Later in the presentation, Koshy noted that the suspension rates were higher for specific subgroups and that 35% of staff disagreed or strongly disagreed that discipline is enforced fairly.

In response, Board Member Craig Foster said, “We as a board have an extremely strong commitment to social justice and we have an extremely strong commitment to our social justice standards… and I think the disproportionality of discipline has got to be a great exemplar in this conversation of what it means to have social justice standards.”

Foster added he is proud of the work already being implemented on local campuses, “so I love that we have the data; I love that we have the standards and I love that all of this we’re just going to keep getting better.”

Oscar de la Torres added it’s also important to consider the descriptive language that is used to define the progress students are making.

The categories like language and cognitive development describe some students as deficient, “and I want us to really reflect on sort of the labeling that we use to say this student is deficient or not.”

“How is it that students (who) speak two languages are still language and cognitive development deficient… what does that mean?” De la Torres added. “I know some kids that are very street smart in the Pico neighborhood. They’re not going to do good on SAT, but they’re smart — they’re intelligent (and) we just need to reflect on that so we’re not bringing in a deficit-thinking model in terms of how we assess and how we articulate student needs.”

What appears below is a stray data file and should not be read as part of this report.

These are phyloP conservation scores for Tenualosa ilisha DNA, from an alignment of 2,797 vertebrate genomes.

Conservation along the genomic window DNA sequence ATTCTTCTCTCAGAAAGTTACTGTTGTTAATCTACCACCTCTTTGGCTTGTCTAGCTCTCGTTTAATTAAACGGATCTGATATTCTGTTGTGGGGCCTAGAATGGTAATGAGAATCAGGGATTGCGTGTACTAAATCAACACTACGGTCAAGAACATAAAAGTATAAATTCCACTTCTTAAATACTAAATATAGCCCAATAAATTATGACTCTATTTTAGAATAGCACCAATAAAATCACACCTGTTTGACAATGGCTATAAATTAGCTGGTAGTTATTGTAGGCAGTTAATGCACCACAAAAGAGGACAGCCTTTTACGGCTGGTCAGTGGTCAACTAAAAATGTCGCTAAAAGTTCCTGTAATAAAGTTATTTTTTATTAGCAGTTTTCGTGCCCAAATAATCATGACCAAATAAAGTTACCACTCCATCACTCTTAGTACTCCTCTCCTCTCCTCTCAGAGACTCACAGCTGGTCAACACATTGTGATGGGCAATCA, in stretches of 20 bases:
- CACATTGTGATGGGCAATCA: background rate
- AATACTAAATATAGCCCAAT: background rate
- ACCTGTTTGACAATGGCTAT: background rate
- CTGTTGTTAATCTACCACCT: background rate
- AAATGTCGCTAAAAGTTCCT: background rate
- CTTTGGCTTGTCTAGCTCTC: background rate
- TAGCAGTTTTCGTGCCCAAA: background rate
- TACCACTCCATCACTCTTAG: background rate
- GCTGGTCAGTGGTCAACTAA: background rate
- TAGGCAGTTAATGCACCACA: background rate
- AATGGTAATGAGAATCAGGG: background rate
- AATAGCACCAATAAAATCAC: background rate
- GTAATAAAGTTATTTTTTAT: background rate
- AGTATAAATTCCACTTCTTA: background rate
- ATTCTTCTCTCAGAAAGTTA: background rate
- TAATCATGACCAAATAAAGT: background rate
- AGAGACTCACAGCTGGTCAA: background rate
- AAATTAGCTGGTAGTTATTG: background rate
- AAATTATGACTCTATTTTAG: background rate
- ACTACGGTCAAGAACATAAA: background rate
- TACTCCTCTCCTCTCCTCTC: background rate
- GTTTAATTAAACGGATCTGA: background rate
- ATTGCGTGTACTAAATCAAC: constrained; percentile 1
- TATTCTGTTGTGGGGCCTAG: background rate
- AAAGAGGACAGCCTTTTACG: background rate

Other Dashboard Highlights:

– Looking at the district as a whole, Santa Monica-Malibu Unified School District didn’t have a single red score this year, according to the dashboard. SMMUSD also managed to secure the highest level in English and a green score in the area of mathematics.

– The district’s college and career readiness score declined 7.5% this year down to 54.3%, the dashboard reads, meaning the district is in the orange.

Graduation Rate increased 2.7% this year, bringing the district’s rate to 94.2% — a score good enough for green.

– State officials said many California schools are noting increases in their chronic absenteeism rates, which affect school funding and student success, but SMMUSD managed to maintain it’s chronic absenteeism rate from last year meaning the district secured a yellow in 2019.

– The percent of English Learners making adequate yearly progress of the ELPAC is “very high.”

– 87% of staff agreed or strongly agreed that they enjoyed working at their school.

To view the full 2019 California School Dashboard report for your local school or district, visit Parents also have the option to download The Dashboard app, which is available on the iOS App Store, the Google Play Store and the Microsoft Store by searching for the term “CA Dashboard.”